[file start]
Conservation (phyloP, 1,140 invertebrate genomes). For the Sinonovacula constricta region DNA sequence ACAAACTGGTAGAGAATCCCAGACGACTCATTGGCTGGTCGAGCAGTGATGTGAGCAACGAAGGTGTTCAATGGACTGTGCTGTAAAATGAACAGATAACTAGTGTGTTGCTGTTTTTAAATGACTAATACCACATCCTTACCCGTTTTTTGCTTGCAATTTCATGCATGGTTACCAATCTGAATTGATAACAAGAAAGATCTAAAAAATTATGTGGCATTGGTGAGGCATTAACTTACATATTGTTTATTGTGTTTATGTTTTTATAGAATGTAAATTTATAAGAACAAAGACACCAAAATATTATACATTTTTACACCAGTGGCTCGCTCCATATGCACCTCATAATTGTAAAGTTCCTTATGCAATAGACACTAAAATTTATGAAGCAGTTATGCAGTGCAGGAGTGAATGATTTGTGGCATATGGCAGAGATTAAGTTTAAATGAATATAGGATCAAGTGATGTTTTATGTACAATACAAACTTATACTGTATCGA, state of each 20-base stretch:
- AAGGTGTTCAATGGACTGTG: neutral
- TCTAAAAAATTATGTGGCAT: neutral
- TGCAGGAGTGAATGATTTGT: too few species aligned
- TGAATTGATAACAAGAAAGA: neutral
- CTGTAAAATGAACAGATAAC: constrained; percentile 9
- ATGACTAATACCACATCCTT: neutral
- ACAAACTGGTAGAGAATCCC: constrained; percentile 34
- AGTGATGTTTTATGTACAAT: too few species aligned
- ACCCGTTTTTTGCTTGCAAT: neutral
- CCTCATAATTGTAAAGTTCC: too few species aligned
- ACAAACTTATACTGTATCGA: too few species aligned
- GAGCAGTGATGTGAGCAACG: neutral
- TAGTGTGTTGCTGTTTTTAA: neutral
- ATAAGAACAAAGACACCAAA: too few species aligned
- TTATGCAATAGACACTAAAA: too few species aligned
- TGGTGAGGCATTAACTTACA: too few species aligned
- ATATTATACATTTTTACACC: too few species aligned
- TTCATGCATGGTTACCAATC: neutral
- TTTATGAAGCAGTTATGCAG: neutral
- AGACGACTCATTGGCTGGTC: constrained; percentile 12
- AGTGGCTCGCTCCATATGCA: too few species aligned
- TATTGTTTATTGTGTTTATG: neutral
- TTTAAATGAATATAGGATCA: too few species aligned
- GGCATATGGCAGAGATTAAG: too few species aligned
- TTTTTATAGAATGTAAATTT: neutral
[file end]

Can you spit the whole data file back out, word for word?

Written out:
Conservation (phyloP, 1,140 invertebrate genomes). For the Sinonovacula constricta region DNA sequence ACAAACTGGTAGAGAATCCCAGACGACTCATTGGCTGGTCGAGCAGTGATGTGAGCAACGAAGGTGTTCAATGGACTGTGCTGTAAAATGAACAGATAACTAGTGTGTTGCTGTTTTTAAATGACTAATACCACATCCTTACCCGTTTTTTGCTTGCAATTTCATGCATGGTTACCAATCTGAATTGATAACAAGAAAGATCTAAAAAATTATGTGGCATTGGTGAGGCATTAACTTACATATTGTTTATTGTGTTTATGTTTTTATAGAATGTAAATTTATAAGAACAAAGACACCAAAATATTATACATTTTTACACCAGTGGCTCGCTCCATATGCACCTCATAATTGTAAAGTTCCTTATGCAATAGACACTAAAATTTATGAAGCAGTTATGCAGTGCAGGAGTGAATGATTTGTGGCATATGGCAGAGATTAAGTTTAAATGAATATAGGATCAAGTGATGTTTTATGTACAATACAAACTTATACTGTATCGA, state of each 20-base stretch:
- AAGGTGTTCAATGGACTGTG: neutral
- TCTAAAAAATTATGTGGCAT: neutral
- TGCAGGAGTGAATGATTTGT: too few species aligned
- TGAATTGATAACAAGAAAGA: neutral
- CTGTAAAATGAACAGATAAC: constrained; percentile 9
- ATGACTAATACCACATCCTT: neutral
- ACAAACTGGTAGAGAATCCC: constrained; percentile 34
- AGTGATGTTTTATGTACAAT: too few species aligned
- ACCCGTTTTTTGCTTGCAAT: neutral
- CCTCATAATTGTAAAGTTCC: too few species aligned
- ACAAACTTATACTGTATCGA: too few species aligned
- GAGCAGTGATGTGAGCAACG: neutral
- TAGTGTGTTGCTGTTTTTAA: neutral
- ATAAGAACAAAGACACCAAA: too few species aligned
- TTATGCAATAGACACTAAAA: too few species aligned
- TGGTGAGGCATTAACTTACA: too few species aligned
- ATATTATACATTTTTACACC: too few species aligned
- TTCATGCATGGTTACCAATC: neutral
- TTTATGAAGCAGTTATGCAG: neutral
- AGACGACTCATTGGCTGGTC: constrained; percentile 12
- AGTGGCTCGCTCCATATGCA: too few species aligned
- TATTGTTTATTGTGTTTATG: neutral
- TTTAAATGAATATAGGATCA: too few species aligned
- GGCATATGGCAGAGATTAAG: too few species aligned
- TTTTTATAGAATGTAAATTT: neutral